Sorry to burst your bubble, Patriots haters – a guy who knows a thing or two about Super Bowls (and great quarterbacks) says there’s no use betting against them.
Green Bay Packers linebacker Clay Matthews, who has spent his entire career alongside Aaron Rodgers and won a Super Bowl with him in 2011, is picking New England to win Super Bowl LIII.
“The amount of experience they’ve had and how they’ve been able to stay on top is truly remarkable,” he told AOL.com. “Even in the losses they’ve had in the Super Bowl, they haven’t been blowouts.”
As fans of the New Orleans Saints know all too well, one flag – or a flag not thrown – can completely alter the course of a season.
By now everyone has seen or heard about the blown call during the NFC championship game between those Saints and the Super Bowl-bound Los Angeles Rams. The NFL has admitted that the refs made a mistake and subsequently fined Rams defender Nickell Robey-Coleman for targeting on the play.
However, no amount of apologizing can halt what has already begun – a demand for the NFL to change the rules surrounding pass interference. And unfortunately for the league, that wasn’t the only questionable rule or play that the masses took notice of during championship weekend.
During the AFC championship game, Kansas City Chiefs defensive end Chris Jones was penalized for roughing the passer after grazing the face mask of New England Patriots quarterback Tom Brady. The Patriots were able to continue the drive and score a touchdown.
The call looked all too familiar to Clay Matthews of the Green Bay Packers.
Clay Matthews now wears a helmet for a living, but when he was a young boy, not wearing a helmet nearly cost him his life.
When the Green Bay Packers linebacker was a child, an accident while riding his scooter left him unconscious, bloodied and at risk for serious brain swelling.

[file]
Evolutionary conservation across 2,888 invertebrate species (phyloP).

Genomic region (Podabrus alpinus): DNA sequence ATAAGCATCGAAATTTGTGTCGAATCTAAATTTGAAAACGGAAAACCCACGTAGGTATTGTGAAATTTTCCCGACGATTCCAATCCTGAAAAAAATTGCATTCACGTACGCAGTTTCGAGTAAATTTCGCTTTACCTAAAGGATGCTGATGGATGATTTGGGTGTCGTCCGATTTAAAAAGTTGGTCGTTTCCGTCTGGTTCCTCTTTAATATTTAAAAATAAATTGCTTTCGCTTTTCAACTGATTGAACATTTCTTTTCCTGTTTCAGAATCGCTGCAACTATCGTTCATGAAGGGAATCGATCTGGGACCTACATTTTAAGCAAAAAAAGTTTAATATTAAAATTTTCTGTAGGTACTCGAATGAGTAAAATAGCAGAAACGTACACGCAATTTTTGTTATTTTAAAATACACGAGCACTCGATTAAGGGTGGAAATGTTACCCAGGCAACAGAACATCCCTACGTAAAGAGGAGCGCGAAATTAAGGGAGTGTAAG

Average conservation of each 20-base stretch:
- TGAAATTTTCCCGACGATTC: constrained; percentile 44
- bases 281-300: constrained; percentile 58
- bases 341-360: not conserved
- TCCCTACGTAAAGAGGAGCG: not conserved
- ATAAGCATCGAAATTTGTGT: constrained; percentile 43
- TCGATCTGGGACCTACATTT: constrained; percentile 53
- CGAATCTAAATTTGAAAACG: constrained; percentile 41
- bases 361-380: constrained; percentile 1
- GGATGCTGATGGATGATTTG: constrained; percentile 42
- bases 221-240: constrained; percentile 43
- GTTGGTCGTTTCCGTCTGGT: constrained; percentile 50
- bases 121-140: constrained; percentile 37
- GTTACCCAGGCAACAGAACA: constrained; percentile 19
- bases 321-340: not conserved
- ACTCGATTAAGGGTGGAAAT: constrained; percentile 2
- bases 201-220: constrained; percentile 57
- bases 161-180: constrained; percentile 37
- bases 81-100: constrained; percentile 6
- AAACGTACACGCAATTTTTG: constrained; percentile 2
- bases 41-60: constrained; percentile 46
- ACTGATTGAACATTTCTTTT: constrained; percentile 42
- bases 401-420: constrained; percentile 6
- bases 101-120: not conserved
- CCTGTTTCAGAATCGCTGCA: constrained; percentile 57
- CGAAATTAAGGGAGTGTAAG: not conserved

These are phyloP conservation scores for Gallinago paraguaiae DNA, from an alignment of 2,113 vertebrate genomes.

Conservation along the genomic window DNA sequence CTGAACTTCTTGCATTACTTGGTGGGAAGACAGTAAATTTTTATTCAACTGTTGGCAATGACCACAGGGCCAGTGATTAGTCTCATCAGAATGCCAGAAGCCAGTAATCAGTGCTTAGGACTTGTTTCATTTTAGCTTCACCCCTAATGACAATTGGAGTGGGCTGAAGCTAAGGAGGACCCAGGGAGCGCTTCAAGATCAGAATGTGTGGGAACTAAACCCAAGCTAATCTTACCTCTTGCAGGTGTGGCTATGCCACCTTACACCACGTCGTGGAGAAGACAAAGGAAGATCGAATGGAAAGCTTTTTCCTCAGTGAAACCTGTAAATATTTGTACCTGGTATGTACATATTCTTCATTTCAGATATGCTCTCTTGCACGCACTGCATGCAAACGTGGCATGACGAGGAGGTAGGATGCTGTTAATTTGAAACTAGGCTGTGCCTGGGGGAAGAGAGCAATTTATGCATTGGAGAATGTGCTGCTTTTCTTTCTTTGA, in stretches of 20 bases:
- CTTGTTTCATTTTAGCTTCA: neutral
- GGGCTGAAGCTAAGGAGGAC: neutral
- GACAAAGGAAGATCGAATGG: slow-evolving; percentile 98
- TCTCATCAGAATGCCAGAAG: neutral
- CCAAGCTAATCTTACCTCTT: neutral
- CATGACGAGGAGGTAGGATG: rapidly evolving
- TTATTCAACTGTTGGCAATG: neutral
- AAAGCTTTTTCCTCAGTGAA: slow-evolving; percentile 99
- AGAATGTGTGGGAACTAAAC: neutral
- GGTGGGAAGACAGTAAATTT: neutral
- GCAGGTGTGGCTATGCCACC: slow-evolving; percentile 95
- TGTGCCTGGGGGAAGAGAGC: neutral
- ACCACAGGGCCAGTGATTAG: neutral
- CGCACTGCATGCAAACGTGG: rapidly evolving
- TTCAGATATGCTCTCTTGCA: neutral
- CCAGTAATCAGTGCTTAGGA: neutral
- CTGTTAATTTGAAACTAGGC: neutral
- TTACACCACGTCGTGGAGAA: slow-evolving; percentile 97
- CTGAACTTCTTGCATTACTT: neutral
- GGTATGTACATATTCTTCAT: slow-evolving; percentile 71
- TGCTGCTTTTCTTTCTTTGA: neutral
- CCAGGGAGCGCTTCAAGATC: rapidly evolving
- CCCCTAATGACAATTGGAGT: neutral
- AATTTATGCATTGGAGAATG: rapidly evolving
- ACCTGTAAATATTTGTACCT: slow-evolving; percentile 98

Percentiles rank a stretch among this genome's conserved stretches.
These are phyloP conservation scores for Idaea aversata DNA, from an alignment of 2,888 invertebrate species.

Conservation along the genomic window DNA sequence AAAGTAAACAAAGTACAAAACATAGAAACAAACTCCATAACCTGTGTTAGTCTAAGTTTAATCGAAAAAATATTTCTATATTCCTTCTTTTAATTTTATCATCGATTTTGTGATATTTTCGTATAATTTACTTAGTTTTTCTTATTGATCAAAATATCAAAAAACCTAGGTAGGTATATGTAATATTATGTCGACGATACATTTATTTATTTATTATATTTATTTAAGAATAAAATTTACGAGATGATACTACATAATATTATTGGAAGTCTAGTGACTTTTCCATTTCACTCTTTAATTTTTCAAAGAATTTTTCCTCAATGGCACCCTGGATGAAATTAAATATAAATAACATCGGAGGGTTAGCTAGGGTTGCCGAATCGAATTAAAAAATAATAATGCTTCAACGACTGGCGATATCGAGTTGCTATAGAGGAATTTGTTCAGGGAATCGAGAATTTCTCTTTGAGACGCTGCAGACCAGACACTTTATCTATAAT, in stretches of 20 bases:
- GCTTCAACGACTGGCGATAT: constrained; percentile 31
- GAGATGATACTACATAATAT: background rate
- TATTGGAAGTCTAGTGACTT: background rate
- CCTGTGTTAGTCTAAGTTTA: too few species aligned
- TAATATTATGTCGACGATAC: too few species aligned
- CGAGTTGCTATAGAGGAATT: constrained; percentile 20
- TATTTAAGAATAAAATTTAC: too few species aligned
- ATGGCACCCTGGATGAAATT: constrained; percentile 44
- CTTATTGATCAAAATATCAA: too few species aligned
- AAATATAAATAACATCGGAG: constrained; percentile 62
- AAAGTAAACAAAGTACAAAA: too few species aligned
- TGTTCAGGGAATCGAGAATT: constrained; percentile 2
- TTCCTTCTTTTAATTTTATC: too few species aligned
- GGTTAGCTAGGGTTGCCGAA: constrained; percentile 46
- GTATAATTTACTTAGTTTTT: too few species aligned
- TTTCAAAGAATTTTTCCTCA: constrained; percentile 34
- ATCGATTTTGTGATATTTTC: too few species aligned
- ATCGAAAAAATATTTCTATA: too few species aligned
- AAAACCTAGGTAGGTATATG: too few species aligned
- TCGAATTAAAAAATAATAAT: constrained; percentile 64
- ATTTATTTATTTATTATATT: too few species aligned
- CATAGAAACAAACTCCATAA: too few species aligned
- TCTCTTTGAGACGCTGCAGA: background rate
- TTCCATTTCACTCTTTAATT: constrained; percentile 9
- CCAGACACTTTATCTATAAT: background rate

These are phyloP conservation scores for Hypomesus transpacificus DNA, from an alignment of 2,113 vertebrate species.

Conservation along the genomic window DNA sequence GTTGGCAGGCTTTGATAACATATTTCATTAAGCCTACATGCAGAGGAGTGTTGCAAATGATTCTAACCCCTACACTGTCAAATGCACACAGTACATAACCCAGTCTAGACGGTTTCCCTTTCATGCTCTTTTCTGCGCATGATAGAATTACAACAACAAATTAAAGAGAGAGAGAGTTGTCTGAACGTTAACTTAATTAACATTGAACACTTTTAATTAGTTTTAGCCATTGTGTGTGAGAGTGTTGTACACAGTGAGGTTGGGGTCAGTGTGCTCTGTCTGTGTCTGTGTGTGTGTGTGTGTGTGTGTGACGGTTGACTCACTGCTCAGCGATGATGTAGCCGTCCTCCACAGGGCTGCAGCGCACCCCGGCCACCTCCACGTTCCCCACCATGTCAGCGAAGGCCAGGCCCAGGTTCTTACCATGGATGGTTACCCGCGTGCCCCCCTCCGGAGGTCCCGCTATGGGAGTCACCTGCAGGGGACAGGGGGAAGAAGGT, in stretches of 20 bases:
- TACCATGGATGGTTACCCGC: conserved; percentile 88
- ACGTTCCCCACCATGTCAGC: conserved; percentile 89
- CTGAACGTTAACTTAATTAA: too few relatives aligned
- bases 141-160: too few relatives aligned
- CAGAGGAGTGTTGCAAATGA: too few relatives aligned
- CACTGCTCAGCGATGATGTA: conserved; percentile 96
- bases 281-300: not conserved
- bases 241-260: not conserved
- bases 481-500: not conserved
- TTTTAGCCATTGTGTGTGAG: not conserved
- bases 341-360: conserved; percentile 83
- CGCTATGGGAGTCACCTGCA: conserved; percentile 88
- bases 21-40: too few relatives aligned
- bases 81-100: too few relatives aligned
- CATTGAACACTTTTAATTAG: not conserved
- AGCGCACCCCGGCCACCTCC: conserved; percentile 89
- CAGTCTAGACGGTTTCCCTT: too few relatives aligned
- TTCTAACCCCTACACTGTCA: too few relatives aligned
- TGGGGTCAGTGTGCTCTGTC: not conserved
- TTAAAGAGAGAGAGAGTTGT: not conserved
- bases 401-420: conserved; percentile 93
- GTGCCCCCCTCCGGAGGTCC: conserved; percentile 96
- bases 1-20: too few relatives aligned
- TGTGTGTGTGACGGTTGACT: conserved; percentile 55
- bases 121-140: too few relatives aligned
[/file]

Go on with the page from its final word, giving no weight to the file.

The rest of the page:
“I went down a driveway and I must’ve hit a rock,” Matthews told AOL.com. “I went right over the handlebars and unfortunately hit my face and head directly on the asphalt.”
Matthews’ mother had her hands full with him and his four siblings while their father was out of town during his own NFL career. She had told Matthews to wear a helmet, but he didn’t listen. When she rushed to her son’s aid, she found him so severely scraped up that his face looked “like it had gone through a meat grinder.”
NFL commissioner Roger Goodell has yet to address the pass interference no-call seen around the world – and players, both active and retired, are taking notice.
Late in the fourth quarter of the NFC Championship game between the Los Angeles Rams and New Orleans Saints, Rams cornerback Nickell Robey-Coleman hit Saints receiver Tommylee Lewis in the helmet without looking for the ball and prior to the ball reaching Lewis. It was a blatant rule violation, but no flag was ever thrown.
Had the penalty been called, the Saints could have continued the drive and scored a touchdown, or let the clock run down further. Instead, they were forced to settle for a fast field goal. The Rams tied the game and went on to win in overtime, which many around New Orleans don’t believe would have happenedhad a flag been thrown against Robey-Coleman.